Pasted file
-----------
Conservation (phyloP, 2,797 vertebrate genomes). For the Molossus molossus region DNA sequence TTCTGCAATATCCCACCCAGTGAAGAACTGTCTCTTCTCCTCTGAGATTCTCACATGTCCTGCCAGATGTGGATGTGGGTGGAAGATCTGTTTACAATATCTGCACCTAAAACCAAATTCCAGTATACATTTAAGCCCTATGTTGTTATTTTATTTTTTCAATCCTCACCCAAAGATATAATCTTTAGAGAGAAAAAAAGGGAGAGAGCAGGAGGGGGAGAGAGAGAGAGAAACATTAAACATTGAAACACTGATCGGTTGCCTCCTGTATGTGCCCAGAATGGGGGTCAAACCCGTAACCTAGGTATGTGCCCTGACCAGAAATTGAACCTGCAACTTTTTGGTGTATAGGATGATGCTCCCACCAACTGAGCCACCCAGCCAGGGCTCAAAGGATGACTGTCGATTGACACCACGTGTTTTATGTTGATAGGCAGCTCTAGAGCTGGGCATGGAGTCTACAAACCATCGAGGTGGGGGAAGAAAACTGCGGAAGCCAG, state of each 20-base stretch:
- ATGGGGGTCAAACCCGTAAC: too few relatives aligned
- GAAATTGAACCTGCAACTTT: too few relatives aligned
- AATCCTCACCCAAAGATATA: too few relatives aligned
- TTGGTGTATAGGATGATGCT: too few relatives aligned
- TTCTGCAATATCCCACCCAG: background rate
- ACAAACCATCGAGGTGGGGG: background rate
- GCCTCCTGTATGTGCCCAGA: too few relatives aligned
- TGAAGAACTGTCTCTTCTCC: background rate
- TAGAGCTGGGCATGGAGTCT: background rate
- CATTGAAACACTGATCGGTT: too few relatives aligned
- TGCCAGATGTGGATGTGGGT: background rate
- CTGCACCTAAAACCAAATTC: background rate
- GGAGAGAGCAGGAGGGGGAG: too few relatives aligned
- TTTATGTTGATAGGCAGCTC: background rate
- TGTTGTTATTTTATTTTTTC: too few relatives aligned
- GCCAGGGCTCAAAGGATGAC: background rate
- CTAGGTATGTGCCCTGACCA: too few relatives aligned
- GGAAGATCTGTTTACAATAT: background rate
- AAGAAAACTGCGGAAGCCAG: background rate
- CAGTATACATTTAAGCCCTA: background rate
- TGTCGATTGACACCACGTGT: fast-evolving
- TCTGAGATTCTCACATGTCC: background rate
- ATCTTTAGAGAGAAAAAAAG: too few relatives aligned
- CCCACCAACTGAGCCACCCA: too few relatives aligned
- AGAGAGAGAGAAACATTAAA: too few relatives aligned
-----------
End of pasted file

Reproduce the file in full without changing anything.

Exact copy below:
Conservation (phyloP, 2,797 vertebrate genomes). For the Molossus molossus region DNA sequence TTCTGCAATATCCCACCCAGTGAAGAACTGTCTCTTCTCCTCTGAGATTCTCACATGTCCTGCCAGATGTGGATGTGGGTGGAAGATCTGTTTACAATATCTGCACCTAAAACCAAATTCCAGTATACATTTAAGCCCTATGTTGTTATTTTATTTTTTCAATCCTCACCCAAAGATATAATCTTTAGAGAGAAAAAAAGGGAGAGAGCAGGAGGGGGAGAGAGAGAGAGAAACATTAAACATTGAAACACTGATCGGTTGCCTCCTGTATGTGCCCAGAATGGGGGTCAAACCCGTAACCTAGGTATGTGCCCTGACCAGAAATTGAACCTGCAACTTTTTGGTGTATAGGATGATGCTCCCACCAACTGAGCCACCCAGCCAGGGCTCAAAGGATGACTGTCGATTGACACCACGTGTTTTATGTTGATAGGCAGCTCTAGAGCTGGGCATGGAGTCTACAAACCATCGAGGTGGGGGAAGAAAACTGCGGAAGCCAG, state of each 20-base stretch:
- ATGGGGGTCAAACCCGTAAC: too few relatives aligned
- GAAATTGAACCTGCAACTTT: too few relatives aligned
- AATCCTCACCCAAAGATATA: too few relatives aligned
- TTGGTGTATAGGATGATGCT: too few relatives aligned
- TTCTGCAATATCCCACCCAG: background rate
- ACAAACCATCGAGGTGGGGG: background rate
- GCCTCCTGTATGTGCCCAGA: too few relatives aligned
- TGAAGAACTGTCTCTTCTCC: background rate
- TAGAGCTGGGCATGGAGTCT: background rate
- CATTGAAACACTGATCGGTT: too few relatives aligned
- TGCCAGATGTGGATGTGGGT: background rate
- CTGCACCTAAAACCAAATTC: background rate
- GGAGAGAGCAGGAGGGGGAG: too few relatives aligned
- TTTATGTTGATAGGCAGCTC: background rate
- TGTTGTTATTTTATTTTTTC: too few relatives aligned
- GCCAGGGCTCAAAGGATGAC: background rate
- CTAGGTATGTGCCCTGACCA: too few relatives aligned
- GGAAGATCTGTTTACAATAT: background rate
- AAGAAAACTGCGGAAGCCAG: background rate
- CAGTATACATTTAAGCCCTA: background rate
- TGTCGATTGACACCACGTGT: fast-evolving
- TCTGAGATTCTCACATGTCC: background rate
- ATCTTTAGAGAGAAAAAAAG: too few relatives aligned
- CCCACCAACTGAGCCACCCA: too few relatives aligned
- AGAGAGAGAGAAACATTAAA: too few relatives aligned